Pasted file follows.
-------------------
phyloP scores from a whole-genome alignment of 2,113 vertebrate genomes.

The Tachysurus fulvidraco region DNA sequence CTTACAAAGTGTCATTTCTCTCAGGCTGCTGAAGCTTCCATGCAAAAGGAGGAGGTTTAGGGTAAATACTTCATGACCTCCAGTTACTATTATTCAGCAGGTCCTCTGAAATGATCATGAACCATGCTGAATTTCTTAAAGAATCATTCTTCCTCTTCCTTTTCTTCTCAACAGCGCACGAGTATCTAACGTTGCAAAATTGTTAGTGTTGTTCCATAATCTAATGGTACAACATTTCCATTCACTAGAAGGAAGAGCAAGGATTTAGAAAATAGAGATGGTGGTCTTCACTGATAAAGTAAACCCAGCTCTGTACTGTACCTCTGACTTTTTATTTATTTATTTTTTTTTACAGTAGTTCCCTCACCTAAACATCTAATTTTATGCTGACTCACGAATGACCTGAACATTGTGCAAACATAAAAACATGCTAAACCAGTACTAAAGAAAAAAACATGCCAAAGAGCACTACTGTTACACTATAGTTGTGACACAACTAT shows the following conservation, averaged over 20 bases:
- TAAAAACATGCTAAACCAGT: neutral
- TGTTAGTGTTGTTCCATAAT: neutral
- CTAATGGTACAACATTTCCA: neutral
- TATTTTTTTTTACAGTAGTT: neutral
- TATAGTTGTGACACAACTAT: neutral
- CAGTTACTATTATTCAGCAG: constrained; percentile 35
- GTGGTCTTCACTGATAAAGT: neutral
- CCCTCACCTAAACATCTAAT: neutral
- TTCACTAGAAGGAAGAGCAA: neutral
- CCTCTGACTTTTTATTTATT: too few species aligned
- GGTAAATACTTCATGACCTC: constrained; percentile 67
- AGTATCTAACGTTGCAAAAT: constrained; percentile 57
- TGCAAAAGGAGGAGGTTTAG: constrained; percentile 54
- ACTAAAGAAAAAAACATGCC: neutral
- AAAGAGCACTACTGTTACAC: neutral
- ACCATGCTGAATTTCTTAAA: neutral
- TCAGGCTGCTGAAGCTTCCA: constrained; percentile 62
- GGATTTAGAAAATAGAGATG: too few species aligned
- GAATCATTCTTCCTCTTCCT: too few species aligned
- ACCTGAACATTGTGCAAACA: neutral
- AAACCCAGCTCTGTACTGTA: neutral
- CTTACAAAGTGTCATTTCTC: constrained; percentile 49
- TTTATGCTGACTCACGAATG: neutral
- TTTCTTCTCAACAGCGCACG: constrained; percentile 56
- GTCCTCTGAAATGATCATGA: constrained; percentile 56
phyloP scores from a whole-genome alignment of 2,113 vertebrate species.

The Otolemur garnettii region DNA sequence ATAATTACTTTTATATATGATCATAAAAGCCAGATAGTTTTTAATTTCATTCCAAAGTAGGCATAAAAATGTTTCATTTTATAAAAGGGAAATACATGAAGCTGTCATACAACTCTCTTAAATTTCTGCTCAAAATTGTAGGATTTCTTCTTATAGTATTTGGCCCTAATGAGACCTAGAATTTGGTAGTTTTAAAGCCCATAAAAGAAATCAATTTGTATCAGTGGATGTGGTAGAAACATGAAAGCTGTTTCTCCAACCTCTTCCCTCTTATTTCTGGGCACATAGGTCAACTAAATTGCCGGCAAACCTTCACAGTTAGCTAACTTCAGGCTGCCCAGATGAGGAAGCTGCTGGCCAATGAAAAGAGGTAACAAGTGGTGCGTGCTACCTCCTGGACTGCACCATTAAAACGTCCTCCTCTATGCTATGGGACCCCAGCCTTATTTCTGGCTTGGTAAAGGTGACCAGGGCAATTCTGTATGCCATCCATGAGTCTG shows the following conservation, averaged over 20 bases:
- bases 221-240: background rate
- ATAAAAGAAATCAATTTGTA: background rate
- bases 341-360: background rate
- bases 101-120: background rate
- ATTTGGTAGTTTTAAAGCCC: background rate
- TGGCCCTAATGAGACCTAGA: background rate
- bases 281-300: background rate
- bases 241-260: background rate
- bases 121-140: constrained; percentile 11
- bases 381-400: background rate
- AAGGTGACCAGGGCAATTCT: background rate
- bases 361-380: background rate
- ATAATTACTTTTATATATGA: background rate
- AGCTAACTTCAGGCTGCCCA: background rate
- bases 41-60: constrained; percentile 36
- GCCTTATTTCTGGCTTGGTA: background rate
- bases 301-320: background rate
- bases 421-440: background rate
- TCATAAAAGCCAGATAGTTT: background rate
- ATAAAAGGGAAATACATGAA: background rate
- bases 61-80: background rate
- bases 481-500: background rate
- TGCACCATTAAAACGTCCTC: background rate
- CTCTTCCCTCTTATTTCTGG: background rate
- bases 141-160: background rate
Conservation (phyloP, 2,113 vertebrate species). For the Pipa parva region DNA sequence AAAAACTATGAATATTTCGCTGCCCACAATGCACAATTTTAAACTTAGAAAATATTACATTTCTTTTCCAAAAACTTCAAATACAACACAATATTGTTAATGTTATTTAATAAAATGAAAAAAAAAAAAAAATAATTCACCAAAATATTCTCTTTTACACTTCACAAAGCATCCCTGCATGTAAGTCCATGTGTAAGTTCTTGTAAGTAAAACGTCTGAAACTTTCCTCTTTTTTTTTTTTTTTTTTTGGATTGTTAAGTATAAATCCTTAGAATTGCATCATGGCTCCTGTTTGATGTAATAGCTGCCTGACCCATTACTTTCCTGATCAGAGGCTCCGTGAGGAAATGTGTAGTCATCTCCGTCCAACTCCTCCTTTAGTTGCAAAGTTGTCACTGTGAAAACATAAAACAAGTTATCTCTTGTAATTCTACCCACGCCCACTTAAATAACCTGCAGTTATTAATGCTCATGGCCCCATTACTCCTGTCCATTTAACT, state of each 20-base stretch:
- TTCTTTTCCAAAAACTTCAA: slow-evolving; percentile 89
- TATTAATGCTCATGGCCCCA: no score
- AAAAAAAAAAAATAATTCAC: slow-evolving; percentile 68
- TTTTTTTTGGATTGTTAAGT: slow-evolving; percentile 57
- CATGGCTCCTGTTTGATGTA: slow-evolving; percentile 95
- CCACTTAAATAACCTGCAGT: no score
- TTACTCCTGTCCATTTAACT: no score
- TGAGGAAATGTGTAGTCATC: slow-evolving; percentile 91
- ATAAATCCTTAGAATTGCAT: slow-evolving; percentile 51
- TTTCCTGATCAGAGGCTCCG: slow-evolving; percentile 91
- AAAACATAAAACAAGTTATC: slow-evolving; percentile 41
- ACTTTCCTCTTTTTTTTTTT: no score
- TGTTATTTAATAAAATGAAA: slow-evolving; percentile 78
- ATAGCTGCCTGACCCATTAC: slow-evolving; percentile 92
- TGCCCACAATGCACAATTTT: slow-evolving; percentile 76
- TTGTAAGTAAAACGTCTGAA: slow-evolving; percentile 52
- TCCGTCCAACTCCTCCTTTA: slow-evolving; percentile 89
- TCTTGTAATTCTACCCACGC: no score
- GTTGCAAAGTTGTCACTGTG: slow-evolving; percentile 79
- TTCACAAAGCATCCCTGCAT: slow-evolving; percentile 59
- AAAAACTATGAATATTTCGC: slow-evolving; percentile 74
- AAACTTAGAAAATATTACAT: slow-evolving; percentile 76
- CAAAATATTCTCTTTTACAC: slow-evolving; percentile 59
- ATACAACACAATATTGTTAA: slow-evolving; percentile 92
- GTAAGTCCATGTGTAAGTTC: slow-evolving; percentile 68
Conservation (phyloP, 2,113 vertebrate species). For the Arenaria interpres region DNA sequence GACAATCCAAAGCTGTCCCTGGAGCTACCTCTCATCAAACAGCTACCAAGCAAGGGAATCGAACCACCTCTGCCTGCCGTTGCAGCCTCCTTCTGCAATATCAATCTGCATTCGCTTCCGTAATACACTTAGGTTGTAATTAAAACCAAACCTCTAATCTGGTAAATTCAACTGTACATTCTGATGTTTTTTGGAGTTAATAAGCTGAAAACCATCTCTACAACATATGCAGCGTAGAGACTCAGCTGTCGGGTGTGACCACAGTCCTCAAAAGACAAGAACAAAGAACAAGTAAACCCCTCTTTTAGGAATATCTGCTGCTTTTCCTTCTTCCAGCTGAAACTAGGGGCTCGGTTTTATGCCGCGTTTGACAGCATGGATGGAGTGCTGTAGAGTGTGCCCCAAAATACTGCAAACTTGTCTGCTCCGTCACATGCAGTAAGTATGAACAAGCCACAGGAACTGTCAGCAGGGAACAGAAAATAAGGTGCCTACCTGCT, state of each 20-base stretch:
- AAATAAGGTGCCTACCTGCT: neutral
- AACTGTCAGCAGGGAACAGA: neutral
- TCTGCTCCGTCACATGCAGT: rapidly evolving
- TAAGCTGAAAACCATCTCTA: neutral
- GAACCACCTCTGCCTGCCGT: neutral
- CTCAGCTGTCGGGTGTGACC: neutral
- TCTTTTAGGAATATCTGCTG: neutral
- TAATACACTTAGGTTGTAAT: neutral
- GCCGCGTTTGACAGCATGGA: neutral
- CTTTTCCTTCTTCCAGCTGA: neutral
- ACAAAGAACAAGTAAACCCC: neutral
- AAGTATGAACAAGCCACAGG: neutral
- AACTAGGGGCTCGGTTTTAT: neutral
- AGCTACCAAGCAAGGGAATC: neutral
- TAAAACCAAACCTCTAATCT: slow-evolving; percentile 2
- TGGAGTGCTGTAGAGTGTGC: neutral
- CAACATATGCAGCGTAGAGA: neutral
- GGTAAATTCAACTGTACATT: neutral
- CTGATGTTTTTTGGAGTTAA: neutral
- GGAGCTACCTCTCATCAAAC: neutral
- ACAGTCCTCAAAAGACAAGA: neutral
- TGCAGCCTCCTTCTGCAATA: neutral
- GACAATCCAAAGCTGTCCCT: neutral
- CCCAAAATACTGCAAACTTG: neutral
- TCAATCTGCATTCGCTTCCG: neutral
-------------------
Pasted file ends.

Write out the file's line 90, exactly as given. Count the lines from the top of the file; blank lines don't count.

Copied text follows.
- GCCGCGTTTGACAGCATGGA: neutral